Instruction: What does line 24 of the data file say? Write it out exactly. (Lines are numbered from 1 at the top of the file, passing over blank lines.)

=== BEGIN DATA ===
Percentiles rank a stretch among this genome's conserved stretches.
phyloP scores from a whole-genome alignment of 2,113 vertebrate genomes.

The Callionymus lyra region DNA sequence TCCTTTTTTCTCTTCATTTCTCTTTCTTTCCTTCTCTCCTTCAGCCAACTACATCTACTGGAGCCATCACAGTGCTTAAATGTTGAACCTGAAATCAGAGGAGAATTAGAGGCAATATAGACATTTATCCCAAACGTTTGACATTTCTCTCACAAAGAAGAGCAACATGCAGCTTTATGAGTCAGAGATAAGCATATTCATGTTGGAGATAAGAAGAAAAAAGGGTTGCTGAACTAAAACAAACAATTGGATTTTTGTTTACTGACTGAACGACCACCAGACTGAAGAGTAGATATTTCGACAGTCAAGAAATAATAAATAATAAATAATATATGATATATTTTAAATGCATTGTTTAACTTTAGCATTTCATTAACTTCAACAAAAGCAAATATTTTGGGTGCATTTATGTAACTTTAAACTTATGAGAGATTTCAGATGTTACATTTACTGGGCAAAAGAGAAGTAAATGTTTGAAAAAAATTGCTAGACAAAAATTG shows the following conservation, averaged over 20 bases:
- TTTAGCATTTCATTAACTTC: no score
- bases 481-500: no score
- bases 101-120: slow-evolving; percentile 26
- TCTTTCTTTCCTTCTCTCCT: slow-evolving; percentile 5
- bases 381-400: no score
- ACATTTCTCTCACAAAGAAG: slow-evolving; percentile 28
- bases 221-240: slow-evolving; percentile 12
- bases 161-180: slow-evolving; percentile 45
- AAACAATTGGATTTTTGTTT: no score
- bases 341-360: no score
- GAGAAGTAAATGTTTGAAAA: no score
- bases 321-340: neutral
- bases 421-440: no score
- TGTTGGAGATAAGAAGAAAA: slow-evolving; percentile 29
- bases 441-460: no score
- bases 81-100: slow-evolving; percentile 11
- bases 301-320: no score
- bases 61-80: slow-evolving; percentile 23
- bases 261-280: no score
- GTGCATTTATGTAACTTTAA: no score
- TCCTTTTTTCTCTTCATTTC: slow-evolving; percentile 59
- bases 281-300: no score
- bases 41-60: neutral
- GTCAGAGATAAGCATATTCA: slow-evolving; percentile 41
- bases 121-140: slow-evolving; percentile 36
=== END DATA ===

- TCCTTTTTTCTCTTCATTTC: slow-evolving; percentile 59